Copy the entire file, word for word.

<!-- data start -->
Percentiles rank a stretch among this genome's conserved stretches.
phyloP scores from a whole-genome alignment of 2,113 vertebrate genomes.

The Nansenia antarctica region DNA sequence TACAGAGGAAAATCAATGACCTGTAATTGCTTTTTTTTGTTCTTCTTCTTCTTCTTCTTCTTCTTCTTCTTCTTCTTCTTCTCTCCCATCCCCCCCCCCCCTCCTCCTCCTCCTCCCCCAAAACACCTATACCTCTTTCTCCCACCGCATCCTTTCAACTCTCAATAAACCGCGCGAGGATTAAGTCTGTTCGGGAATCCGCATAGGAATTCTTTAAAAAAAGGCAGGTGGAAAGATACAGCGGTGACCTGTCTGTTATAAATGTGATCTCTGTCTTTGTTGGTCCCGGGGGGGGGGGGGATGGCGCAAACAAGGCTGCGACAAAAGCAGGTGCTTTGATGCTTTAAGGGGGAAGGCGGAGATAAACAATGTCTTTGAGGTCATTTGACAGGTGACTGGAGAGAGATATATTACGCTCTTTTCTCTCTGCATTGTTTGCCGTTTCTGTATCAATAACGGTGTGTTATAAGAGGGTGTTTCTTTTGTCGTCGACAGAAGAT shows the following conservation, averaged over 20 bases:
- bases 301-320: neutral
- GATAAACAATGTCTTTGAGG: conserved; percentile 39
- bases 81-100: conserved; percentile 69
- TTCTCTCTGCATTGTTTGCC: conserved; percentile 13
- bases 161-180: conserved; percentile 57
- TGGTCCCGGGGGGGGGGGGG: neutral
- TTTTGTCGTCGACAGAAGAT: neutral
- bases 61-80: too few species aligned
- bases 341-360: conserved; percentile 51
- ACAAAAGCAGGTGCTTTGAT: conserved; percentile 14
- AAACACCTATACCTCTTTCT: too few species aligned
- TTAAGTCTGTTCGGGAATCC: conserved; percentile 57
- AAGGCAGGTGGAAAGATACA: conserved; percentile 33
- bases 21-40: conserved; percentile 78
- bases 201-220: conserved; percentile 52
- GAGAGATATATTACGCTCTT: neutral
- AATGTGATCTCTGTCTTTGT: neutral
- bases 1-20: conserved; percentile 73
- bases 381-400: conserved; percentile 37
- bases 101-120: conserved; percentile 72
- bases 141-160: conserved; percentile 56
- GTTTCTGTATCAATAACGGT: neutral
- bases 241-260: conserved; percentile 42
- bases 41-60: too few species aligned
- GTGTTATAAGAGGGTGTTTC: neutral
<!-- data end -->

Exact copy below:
Percentiles rank a stretch among this genome's conserved stretches.
phyloP scores from a whole-genome alignment of 2,113 vertebrate genomes.

The Nansenia antarctica region DNA sequence TACAGAGGAAAATCAATGACCTGTAATTGCTTTTTTTTGTTCTTCTTCTTCTTCTTCTTCTTCTTCTTCTTCTTCTTCTTCTCTCCCATCCCCCCCCCCCCTCCTCCTCCTCCTCCCCCAAAACACCTATACCTCTTTCTCCCACCGCATCCTTTCAACTCTCAATAAACCGCGCGAGGATTAAGTCTGTTCGGGAATCCGCATAGGAATTCTTTAAAAAAAGGCAGGTGGAAAGATACAGCGGTGACCTGTCTGTTATAAATGTGATCTCTGTCTTTGTTGGTCCCGGGGGGGGGGGGGATGGCGCAAACAAGGCTGCGACAAAAGCAGGTGCTTTGATGCTTTAAGGGGGAAGGCGGAGATAAACAATGTCTTTGAGGTCATTTGACAGGTGACTGGAGAGAGATATATTACGCTCTTTTCTCTCTGCATTGTTTGCCGTTTCTGTATCAATAACGGTGTGTTATAAGAGGGTGTTTCTTTTGTCGTCGACAGAAGAT shows the following conservation, averaged over 20 bases:
- bases 301-320: neutral
- GATAAACAATGTCTTTGAGG: conserved; percentile 39
- bases 81-100: conserved; percentile 69
- TTCTCTCTGCATTGTTTGCC: conserved; percentile 13
- bases 161-180: conserved; percentile 57
- TGGTCCCGGGGGGGGGGGGG: neutral
- TTTTGTCGTCGACAGAAGAT: neutral
- bases 61-80: too few species aligned
- bases 341-360: conserved; percentile 51
- ACAAAAGCAGGTGCTTTGAT: conserved; percentile 14
- AAACACCTATACCTCTTTCT: too few species aligned
- TTAAGTCTGTTCGGGAATCC: conserved; percentile 57
- AAGGCAGGTGGAAAGATACA: conserved; percentile 33
- bases 21-40: conserved; percentile 78
- bases 201-220: conserved; percentile 52
- GAGAGATATATTACGCTCTT: neutral
- AATGTGATCTCTGTCTTTGT: neutral
- bases 1-20: conserved; percentile 73
- bases 381-400: conserved; percentile 37
- bases 101-120: conserved; percentile 72
- bases 141-160: conserved; percentile 56
- GTTTCTGTATCAATAACGGT: neutral
- bases 241-260: conserved; percentile 42
- bases 41-60: too few species aligned
- GTGTTATAAGAGGGTGTTTC: neutral